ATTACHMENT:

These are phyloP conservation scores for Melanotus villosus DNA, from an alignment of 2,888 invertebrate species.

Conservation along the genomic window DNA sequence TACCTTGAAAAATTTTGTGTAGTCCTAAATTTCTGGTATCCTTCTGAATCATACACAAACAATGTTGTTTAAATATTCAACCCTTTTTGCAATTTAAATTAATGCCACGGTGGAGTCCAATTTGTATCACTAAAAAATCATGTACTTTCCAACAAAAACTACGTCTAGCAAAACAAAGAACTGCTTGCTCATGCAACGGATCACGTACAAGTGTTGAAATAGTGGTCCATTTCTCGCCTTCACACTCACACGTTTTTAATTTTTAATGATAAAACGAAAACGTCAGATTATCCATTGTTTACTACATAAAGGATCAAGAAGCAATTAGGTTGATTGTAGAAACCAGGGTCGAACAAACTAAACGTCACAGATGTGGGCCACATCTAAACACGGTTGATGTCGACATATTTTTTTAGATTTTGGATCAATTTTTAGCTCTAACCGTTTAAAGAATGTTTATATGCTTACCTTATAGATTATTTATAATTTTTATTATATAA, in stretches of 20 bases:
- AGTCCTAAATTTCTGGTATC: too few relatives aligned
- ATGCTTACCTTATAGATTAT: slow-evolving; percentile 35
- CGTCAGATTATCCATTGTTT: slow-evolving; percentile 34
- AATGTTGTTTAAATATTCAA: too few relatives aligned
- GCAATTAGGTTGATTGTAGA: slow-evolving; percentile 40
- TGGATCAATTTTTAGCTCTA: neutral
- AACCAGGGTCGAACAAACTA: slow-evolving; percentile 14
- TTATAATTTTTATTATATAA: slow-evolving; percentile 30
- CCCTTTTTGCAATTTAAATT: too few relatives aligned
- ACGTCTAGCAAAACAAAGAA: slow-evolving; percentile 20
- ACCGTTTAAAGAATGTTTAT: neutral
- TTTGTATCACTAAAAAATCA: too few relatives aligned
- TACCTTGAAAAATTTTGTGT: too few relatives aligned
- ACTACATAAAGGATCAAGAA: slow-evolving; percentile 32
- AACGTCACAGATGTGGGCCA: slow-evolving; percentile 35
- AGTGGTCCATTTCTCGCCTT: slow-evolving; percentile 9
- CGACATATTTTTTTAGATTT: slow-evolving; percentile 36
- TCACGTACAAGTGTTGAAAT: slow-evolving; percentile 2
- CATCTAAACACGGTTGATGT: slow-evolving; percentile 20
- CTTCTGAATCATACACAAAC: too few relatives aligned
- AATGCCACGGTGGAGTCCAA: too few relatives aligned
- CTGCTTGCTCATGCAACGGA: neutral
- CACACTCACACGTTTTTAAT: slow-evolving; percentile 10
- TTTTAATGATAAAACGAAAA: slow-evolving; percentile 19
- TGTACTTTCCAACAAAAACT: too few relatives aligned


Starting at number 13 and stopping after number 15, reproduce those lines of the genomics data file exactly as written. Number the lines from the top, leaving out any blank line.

- ACCGTTTAAAGAATGTTTAT: neutral
- TTTGTATCACTAAAAAATCA: too few relatives aligned
- TACCTTGAAAAATTTTGTGT: too few relatives aligned